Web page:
Magnetic resonance imaging (MRI) scans use gadolinium contrast media, which are chemical substances. Gadolinium contrast medium, when injected into the body, enhances and improves the quality of MRI images (or pictures). This enables the radiologist to provide more accurate information about how your body is functioning and whether there is any disease or abnormality present.
The magnetic interactions between gadolinium contrast agents used in MRI scans and their environment are revealed by simulations. You are free to keep your best guesses. Engineers at Rice University’s George R. Brown School of Engineering are learning more about what happens when contrast agents are injected into your body for an MRI scan.
In a new study that could lead to better scans, a Rice-led team digs deeper via molecular simulations that, unlike earlier models, make absolutely no assumptions about the basic mechanisms at play when gadolinium agents are used to highlighting soft tissues.
The study led by Rice chemical and biomolecular engineer Philip Singer, former associate research professor Dilip Asthagiri, now of Oak Ridge National Laboratory, and graduate student Thiago Pinheiro dos Santos appears in Physical Chemistry Chemical Physics.
Overall, these findings open up a new avenue for understanding how contrast agents respond to human body conditions during an MRI scan. By better understanding this, one can create new, safer, and more sensitive contrast agents, as well as use simulations, to improve MRI data interpretation.Philip Singer
It uses sophisticated models developed at Rice for oil and gas studies to definitively analyze how hydrogen nuclei at body temperatures “relax” under nuclear magnetic resonance (NMR), the technology used by magnetic resonance imaging, also known as MRI.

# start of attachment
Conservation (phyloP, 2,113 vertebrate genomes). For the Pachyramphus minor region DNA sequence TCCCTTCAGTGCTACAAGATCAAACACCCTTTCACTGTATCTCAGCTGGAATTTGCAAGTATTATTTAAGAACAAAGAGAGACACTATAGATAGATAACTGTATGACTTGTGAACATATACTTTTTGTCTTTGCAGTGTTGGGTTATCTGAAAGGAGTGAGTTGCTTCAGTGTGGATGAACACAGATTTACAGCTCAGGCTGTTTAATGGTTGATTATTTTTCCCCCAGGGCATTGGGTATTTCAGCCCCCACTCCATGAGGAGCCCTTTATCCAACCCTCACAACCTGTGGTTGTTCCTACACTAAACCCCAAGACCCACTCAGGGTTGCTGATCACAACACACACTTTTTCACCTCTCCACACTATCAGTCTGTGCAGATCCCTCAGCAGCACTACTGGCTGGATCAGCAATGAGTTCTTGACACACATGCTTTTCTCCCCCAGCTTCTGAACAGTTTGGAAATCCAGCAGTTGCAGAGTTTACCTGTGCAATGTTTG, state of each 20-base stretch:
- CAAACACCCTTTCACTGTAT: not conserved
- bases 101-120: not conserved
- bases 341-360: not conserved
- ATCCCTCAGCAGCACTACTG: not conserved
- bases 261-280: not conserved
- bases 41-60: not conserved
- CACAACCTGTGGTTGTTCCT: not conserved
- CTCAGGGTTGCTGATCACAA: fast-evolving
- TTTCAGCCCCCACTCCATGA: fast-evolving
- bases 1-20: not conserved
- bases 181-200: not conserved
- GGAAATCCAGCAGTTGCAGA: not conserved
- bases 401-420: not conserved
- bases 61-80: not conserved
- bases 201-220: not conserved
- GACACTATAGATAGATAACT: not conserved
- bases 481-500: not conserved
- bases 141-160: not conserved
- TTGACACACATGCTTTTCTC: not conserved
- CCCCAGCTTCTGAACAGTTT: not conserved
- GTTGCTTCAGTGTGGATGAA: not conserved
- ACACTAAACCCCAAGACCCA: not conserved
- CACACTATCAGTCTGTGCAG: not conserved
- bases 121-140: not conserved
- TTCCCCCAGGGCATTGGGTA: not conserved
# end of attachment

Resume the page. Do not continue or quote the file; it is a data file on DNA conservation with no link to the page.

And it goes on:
Doctors use MRI to “see” the state of a patient’s soft tissues, including the brain, by causing magnetic moments in the hydrogen nuclei of water molecules to align with the magnetic field, a process that can be manipulated when gadolinium agents are present. When the aligned nuclei relax back to thermal equilibrium after excitation, the device detects bright spots. The brighter the contrast, the faster they relax.
Gadolinium molecules are paramagnetic by nature and are sensitive to magnetic excitation. They are usually chelated as part of a contrast agent because they are toxic. “Basically, a chelate hugs the gadolinium and protects your body from directly interacting with the metal,” Pinheiro dos Santos explained. “We want to know how these molecules behave.”
Despite the fact that gadolinium-based contrast agents are injected into patients by the ton every year, their molecular mechanism has never been fully understood.
“Going back 40 years, in the NMR field people assumed liquid water is just a collection of marbles moving about, and the dipoles in the marbles randomly reorient,” Asthagiri said. But such assumptions are limiting, he said. “What Thiago does with his explicit simulation is show how the water network evolves in time,” Asthagiri said. “These are complicated, computationally intensive calculations.”
To study the phenomenon in depth, the Rice simulations used highly refined, polarizable force fields, which necessitated intensive GPU-accelerated computing. Co-author Steven Greenbaum, a professor of physics at Hunter College in the City University of New York, whose lab specializes in NMR measurements of ionic and molecular transport processes in condensed matter, validated the team’s molecular dynamics approach with experimental data.
The simulations revealed significant differences in the responses of the inner and outer shells of water molecules surrounding gadolinium to thermal excitation. “The inner shell is made up of eight or nine water molecules that surround gadolinium,” Pinheiro dos Santos explained. “They’re strongly bound to the gadolinium and remain there for a long time, a few nanoseconds. The outer shell encompasses all of the remaining water molecules.”
The researchers discovered that, while the structure of the inner shell remains constant between 41 and 98.6 degrees Fahrenheit, its dynamics are extremely sensitive to thermal effects. They also discovered that temperature has a significant impact on the self-diffusivity of molecules in gadolinium-water simulations, which affects outer-shell relaxation.
“Overall, these findings open up a new avenue for understanding how contrast agents respond to human body conditions during an MRI scan,” Singer said. “By better understanding this, one can create new, safer, and more sensitive contrast agents, as well as use simulations to improve MRI data interpretation.”
He said future studies will examine chelated gadolinium complexes in fluids that are more representative of cellular interiors.